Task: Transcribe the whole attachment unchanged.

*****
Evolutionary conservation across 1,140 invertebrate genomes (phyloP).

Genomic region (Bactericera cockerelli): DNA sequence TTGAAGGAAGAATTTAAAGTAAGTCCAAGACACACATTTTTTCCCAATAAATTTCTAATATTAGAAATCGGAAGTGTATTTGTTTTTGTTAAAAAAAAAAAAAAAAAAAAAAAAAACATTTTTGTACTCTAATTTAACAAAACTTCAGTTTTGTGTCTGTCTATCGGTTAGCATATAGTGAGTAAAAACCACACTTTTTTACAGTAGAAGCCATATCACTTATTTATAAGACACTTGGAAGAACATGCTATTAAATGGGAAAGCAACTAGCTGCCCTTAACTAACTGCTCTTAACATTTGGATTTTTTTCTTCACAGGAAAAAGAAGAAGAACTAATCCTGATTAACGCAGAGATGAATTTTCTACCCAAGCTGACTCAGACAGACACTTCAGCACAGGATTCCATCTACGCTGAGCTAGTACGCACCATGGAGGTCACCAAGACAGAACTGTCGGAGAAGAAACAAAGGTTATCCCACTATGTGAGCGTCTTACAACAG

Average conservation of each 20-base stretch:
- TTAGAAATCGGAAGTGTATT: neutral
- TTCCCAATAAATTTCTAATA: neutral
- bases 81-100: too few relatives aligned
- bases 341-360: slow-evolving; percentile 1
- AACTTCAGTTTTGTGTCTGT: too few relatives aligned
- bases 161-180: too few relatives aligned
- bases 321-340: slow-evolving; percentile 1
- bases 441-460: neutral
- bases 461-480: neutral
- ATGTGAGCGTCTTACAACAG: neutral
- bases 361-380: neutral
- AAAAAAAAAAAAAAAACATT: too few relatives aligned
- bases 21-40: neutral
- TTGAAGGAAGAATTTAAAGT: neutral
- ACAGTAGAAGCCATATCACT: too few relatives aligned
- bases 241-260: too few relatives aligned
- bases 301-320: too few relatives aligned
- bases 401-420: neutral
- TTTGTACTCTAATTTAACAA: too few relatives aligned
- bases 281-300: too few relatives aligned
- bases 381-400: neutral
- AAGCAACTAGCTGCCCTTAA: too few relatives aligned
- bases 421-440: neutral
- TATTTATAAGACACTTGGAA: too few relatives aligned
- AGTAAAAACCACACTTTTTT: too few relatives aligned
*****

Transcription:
Evolutionary conservation across 1,140 invertebrate genomes (phyloP).

Genomic region (Bactericera cockerelli): DNA sequence TTGAAGGAAGAATTTAAAGTAAGTCCAAGACACACATTTTTTCCCAATAAATTTCTAATATTAGAAATCGGAAGTGTATTTGTTTTTGTTAAAAAAAAAAAAAAAAAAAAAAAAAACATTTTTGTACTCTAATTTAACAAAACTTCAGTTTTGTGTCTGTCTATCGGTTAGCATATAGTGAGTAAAAACCACACTTTTTTACAGTAGAAGCCATATCACTTATTTATAAGACACTTGGAAGAACATGCTATTAAATGGGAAAGCAACTAGCTGCCCTTAACTAACTGCTCTTAACATTTGGATTTTTTTCTTCACAGGAAAAAGAAGAAGAACTAATCCTGATTAACGCAGAGATGAATTTTCTACCCAAGCTGACTCAGACAGACACTTCAGCACAGGATTCCATCTACGCTGAGCTAGTACGCACCATGGAGGTCACCAAGACAGAACTGTCGGAGAAGAAACAAAGGTTATCCCACTATGTGAGCGTCTTACAACAG

Average conservation of each 20-base stretch:
- TTAGAAATCGGAAGTGTATT: neutral
- TTCCCAATAAATTTCTAATA: neutral
- bases 81-100: too few relatives aligned
- bases 341-360: slow-evolving; percentile 1
- AACTTCAGTTTTGTGTCTGT: too few relatives aligned
- bases 161-180: too few relatives aligned
- bases 321-340: slow-evolving; percentile 1
- bases 441-460: neutral
- bases 461-480: neutral
- ATGTGAGCGTCTTACAACAG: neutral
- bases 361-380: neutral
- AAAAAAAAAAAAAAAACATT: too few relatives aligned
- bases 21-40: neutral
- TTGAAGGAAGAATTTAAAGT: neutral
- ACAGTAGAAGCCATATCACT: too few relatives aligned
- bases 241-260: too few relatives aligned
- bases 301-320: too few relatives aligned
- bases 401-420: neutral
- TTTGTACTCTAATTTAACAA: too few relatives aligned
- bases 281-300: too few relatives aligned
- bases 381-400: neutral
- AAGCAACTAGCTGCCCTTAA: too few relatives aligned
- bases 421-440: neutral
- TATTTATAAGACACTTGGAA: too few relatives aligned
- AGTAAAAACCACACTTTTTT: too few relatives aligned